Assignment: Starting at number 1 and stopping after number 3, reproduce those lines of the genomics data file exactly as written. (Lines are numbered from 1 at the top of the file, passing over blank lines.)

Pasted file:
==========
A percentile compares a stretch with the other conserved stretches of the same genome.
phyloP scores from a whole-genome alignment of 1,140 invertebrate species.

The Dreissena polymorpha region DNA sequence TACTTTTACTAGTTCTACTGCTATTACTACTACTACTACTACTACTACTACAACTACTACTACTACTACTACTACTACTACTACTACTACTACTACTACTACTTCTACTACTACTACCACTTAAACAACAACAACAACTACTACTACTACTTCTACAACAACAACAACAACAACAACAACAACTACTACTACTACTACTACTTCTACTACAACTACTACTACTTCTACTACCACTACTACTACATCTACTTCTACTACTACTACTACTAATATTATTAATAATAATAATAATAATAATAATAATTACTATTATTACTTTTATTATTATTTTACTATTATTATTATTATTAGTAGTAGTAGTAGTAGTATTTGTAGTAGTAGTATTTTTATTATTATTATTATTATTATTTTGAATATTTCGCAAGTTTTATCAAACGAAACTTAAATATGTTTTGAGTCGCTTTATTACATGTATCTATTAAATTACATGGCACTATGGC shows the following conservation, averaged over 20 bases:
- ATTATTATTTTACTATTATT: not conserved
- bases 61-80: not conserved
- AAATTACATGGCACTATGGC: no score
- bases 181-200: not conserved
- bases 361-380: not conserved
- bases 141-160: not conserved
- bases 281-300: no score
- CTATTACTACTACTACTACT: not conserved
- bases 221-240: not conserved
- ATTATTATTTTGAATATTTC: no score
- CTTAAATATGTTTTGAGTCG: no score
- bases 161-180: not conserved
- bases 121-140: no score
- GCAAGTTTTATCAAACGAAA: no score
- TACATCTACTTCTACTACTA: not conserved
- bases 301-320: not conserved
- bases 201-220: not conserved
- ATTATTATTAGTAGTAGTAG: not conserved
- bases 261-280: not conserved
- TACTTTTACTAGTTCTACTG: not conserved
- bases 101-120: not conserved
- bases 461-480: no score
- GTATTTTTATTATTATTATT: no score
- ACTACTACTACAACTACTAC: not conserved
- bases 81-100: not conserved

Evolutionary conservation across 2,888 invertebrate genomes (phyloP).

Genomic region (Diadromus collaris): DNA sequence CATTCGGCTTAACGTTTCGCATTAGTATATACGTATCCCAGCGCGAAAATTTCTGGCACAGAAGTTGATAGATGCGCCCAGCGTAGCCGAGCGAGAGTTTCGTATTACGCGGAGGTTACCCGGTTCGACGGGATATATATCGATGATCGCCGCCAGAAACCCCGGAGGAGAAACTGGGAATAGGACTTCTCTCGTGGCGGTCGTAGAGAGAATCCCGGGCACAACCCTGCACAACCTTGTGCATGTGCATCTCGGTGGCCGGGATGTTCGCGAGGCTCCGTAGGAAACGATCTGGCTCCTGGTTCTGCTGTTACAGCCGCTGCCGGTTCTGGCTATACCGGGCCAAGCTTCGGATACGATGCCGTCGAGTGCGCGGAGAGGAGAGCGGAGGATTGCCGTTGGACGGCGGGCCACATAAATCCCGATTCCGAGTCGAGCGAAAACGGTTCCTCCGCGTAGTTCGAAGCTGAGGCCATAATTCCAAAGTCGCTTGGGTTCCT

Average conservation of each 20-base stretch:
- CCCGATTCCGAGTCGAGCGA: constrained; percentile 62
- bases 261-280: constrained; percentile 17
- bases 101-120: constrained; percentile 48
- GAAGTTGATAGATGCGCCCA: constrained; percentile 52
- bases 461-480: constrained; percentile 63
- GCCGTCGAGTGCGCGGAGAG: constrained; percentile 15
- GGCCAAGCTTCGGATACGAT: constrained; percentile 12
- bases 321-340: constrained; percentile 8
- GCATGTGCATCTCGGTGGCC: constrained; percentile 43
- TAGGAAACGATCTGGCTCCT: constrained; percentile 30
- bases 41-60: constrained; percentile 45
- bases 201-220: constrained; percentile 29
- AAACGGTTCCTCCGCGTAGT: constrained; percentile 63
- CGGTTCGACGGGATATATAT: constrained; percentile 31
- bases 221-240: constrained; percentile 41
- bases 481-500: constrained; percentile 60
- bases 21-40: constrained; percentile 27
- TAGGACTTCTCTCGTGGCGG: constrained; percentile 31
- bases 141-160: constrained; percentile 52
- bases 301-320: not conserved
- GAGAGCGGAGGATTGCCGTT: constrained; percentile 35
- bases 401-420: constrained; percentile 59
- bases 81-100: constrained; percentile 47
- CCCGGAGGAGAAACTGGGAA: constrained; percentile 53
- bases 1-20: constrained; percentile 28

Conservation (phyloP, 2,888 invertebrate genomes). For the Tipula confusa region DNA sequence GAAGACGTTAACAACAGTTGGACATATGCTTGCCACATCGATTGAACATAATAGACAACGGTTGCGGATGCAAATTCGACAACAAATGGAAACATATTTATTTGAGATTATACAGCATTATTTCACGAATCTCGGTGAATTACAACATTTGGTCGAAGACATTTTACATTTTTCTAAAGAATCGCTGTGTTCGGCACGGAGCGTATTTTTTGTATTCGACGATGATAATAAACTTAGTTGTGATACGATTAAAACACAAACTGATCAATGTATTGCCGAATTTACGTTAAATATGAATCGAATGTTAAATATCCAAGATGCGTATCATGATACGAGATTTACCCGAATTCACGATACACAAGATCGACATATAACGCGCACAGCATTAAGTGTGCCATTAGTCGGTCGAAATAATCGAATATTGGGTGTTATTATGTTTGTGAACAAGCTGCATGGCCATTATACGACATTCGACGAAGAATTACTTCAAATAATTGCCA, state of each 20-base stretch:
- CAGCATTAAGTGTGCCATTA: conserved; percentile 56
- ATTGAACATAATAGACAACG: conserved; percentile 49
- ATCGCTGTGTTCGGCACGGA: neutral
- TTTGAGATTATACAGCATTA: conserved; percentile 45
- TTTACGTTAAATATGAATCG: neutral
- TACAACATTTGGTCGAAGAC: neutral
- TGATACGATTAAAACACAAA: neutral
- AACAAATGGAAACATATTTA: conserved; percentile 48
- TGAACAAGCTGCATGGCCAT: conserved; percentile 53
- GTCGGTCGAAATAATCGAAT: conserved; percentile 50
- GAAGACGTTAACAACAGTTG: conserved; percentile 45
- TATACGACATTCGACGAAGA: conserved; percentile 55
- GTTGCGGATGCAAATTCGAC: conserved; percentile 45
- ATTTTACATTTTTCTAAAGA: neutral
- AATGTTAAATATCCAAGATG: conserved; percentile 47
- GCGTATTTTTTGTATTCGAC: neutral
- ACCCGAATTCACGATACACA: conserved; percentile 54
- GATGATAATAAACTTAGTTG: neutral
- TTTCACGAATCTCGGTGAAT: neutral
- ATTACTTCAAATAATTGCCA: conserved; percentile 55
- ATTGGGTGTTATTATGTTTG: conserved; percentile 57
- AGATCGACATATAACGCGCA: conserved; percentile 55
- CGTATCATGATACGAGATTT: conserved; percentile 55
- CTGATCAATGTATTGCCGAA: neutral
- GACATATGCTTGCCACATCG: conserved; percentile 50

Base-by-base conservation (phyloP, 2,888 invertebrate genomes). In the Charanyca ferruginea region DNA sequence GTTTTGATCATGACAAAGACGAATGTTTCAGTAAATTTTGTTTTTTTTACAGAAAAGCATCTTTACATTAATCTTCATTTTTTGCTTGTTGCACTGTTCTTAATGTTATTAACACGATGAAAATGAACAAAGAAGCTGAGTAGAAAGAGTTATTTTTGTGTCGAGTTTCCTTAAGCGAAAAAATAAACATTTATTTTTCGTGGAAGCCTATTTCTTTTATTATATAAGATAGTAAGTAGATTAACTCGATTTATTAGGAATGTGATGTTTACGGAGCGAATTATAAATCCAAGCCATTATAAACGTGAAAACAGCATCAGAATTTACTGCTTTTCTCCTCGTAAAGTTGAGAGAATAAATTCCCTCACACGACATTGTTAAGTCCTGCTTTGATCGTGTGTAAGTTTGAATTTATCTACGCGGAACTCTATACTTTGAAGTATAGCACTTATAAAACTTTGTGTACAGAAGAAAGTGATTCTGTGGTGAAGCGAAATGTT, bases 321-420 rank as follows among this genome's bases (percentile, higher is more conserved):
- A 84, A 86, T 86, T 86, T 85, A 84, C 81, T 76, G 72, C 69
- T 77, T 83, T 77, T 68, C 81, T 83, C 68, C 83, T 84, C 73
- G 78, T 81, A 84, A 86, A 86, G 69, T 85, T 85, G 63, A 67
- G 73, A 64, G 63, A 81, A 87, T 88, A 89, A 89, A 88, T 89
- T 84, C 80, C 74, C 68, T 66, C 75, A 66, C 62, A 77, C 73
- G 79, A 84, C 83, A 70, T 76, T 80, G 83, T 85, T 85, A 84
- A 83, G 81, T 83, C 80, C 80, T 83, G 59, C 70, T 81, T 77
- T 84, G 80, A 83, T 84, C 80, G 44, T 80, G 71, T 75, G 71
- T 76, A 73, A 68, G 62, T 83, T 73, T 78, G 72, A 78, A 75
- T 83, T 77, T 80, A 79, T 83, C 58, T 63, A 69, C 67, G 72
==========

A percentile compares a stretch with the other conserved stretches of the same genome.
phyloP scores from a whole-genome alignment of 1,140 invertebrate species.

The Dreissena polymorpha region DNA sequence TACTTTTACTAGTTCTACTGCTATTACTACTACTACTACTACTACTACTACAACTACTACTACTACTACTACTACTACTACTACTACTACTACTACTACTACTTCTACTACTACTACCACTTAAACAACAACAACAACTACTACTACTACTTCTACAACAACAACAACAACAACAACAACAACTACTACTACTACTACTACTTCTACTACAACTACTACTACTTCTACTACCACTACTACTACATCTACTTCTACTACTACTACTACTAATATTATTAATAATAATAATAATAATAATAATAATTACTATTATTACTTTTATTATTATTTTACTATTATTATTATTATTAGTAGTAGTAGTAGTAGTATTTGTAGTAGTAGTATTTTTATTATTATTATTATTATTATTTTGAATATTTCGCAAGTTTTATCAAACGAAACTTAAATATGTTTTGAGTCGCTTTATTACATGTATCTATTAAATTACATGGCACTATGGC shows the following conservation, averaged over 20 bases: